Monday, October 24, 2005

Spam (for the Holidays)

Also courtesy of Kyle via the Star Tribune, a touching expose of just how much Spam means to Koreans. My sister better hope I'm not her secret Santa, cause if I am, I'll be expecting her to turn my gift into some Spam kimchi for New Year's. Some excerpts:
Chusok is the Korean equivalent of Thanksgiving and the biggest gift-giving occasion of the year. An estimated 8 million cans of Spam change hands annually there.

"My children are in high school and they love it," she said. "I cook it in ... stew with kimchi."

Jae Moon, a University of Minnesota professor, said one reason for Spam's popularity in his home country is that it goes well with an alcoholic beverage called soju [a rice-based alcoholic drink].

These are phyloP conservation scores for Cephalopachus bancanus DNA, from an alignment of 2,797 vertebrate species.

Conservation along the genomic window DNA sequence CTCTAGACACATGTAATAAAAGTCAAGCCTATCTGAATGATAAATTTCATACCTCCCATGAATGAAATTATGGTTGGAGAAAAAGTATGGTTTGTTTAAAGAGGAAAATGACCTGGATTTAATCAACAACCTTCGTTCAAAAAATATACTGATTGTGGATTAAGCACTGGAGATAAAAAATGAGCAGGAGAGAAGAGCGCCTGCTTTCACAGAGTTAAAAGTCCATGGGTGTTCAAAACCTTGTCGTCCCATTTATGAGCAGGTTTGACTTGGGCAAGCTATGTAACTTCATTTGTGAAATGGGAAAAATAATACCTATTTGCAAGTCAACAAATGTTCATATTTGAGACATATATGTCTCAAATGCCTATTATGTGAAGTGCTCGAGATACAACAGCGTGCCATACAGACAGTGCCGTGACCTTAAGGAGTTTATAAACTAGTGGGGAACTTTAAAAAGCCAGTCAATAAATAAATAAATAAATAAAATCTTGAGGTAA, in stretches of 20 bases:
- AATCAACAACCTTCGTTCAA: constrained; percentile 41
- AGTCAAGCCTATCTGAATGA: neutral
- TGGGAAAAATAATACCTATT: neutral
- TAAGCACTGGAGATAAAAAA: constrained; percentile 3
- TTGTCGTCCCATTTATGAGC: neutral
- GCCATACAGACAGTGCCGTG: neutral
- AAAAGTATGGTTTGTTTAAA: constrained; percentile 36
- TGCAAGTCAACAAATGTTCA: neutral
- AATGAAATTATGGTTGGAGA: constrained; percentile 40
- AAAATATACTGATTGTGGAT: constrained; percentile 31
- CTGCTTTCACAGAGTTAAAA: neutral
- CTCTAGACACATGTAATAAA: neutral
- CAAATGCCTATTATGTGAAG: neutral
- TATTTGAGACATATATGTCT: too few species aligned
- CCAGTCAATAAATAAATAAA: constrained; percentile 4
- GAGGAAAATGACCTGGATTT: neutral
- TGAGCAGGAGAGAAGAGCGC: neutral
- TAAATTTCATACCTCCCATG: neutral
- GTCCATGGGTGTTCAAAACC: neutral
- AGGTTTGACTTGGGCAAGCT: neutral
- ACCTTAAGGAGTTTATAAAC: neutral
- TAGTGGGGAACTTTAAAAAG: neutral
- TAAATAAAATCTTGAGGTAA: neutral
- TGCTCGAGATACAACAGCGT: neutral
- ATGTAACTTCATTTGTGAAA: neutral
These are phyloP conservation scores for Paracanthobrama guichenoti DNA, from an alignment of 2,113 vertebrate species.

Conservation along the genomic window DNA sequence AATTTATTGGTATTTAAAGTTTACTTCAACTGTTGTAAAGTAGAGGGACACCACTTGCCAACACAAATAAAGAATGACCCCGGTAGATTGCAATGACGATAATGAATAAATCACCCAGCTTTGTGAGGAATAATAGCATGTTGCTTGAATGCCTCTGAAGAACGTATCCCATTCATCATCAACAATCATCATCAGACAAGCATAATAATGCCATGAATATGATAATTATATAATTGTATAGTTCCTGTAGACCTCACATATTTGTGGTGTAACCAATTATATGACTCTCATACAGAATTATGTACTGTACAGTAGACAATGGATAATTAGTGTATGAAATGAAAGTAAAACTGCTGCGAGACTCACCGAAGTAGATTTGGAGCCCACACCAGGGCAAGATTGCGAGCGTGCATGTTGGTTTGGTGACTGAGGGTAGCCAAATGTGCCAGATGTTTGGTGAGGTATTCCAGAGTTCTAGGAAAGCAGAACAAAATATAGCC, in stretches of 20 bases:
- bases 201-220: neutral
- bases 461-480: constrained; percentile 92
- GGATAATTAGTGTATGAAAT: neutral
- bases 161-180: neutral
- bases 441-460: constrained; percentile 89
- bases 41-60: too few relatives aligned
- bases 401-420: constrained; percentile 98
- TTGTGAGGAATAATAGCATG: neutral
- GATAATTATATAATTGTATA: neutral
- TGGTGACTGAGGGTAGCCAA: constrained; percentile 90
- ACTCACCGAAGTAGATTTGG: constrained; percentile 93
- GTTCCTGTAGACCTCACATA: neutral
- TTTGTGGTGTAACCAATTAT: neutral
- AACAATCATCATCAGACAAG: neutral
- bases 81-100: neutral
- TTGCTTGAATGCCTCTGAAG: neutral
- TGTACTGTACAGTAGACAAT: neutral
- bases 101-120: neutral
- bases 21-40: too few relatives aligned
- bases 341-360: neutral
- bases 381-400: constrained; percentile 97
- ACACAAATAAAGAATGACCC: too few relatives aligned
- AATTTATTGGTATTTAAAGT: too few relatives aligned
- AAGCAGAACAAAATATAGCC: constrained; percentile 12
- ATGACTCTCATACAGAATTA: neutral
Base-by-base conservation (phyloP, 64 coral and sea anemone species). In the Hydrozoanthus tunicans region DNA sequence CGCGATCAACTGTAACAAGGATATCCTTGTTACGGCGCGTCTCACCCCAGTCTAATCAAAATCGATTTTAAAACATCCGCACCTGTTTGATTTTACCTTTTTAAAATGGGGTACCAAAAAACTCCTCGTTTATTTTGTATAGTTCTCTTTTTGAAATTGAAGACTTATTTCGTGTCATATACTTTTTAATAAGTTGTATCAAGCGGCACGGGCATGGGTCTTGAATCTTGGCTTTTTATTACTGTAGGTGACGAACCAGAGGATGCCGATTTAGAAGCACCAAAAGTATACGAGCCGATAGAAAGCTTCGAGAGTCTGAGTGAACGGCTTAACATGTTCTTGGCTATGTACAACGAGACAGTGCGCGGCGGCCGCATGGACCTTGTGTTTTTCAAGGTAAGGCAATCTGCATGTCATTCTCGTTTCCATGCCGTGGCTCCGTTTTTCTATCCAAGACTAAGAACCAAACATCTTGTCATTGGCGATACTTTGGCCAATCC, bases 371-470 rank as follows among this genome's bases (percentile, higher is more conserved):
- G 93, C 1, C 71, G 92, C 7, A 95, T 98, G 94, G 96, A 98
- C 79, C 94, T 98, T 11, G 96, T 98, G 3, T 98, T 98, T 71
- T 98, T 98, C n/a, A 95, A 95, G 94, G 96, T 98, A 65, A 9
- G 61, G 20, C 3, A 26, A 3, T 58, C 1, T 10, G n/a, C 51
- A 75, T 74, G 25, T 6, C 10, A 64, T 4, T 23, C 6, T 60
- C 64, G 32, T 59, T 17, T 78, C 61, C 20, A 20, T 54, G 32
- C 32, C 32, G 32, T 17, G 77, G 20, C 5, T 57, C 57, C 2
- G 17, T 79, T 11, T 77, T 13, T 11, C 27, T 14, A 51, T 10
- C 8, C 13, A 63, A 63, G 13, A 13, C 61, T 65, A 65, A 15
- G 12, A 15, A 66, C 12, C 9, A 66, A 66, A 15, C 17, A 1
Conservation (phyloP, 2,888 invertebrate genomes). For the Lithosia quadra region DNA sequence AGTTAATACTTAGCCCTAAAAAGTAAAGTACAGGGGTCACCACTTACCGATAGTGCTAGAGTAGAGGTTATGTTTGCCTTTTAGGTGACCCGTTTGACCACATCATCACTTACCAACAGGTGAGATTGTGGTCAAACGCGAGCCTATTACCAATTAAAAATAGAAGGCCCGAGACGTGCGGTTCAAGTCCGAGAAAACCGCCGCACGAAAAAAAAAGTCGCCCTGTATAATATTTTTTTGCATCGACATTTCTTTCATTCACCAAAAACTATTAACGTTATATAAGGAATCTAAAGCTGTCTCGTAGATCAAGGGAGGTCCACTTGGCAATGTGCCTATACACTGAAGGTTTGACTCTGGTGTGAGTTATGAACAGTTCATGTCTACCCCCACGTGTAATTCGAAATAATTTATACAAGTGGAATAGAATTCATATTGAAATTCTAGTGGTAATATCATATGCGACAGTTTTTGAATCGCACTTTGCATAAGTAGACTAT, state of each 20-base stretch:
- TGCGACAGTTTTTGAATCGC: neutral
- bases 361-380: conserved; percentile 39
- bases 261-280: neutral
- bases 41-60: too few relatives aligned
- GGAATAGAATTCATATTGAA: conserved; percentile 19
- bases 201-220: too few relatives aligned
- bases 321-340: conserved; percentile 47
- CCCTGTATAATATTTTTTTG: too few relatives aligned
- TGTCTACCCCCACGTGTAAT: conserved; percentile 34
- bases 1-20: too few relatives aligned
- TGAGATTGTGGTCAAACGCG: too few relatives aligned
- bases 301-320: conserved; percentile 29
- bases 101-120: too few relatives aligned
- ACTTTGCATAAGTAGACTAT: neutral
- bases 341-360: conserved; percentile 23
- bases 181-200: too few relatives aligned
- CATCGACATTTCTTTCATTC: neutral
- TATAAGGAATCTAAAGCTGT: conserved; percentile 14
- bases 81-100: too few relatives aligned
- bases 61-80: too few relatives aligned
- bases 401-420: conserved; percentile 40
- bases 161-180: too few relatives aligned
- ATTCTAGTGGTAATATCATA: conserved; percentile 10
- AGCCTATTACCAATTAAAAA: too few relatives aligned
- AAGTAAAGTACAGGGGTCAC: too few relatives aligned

Said Chung Kyunghee, a partner in Kim's Oriental Market on St. Paul's Snelling Avenue: "The young generation, they want the American food. They want the Spam. We sell the Spam."


tom.elko said...

Since moving to Hawaii, I've had plenty of opportunities to imbibe in that salty canned meat, so too with kim chi. Can't say that I can see the two going toge ther very well, though I'd imagine its like relish on a hot dog to some.

I've moved around a bit, from the most eastern in the US to the most western, and I think I'm pretty good at eating local (kahlua pork plate lunch is tops), but I've got to tell people here that Spam is no good, and I'd eat more kim chi if I could find it without msg. They always tell me, "you're in Hawaii, everything has msg," and they're right too.

Anonymous said...

Soju can be bought out of the soft drink refer. Your sister bought some for her mother when in Korea, then telling her mother it was water. Suprise!

LissyJo said...

Anonymous: You crazy.

Yeah, it took you a while to find this article. It's been forward to me *multiple* times by now! Twice the Rice had some funny posts about spam/hawaii/kim chi the other month. I have to admit: i am curious and if offered, might have to give it a go!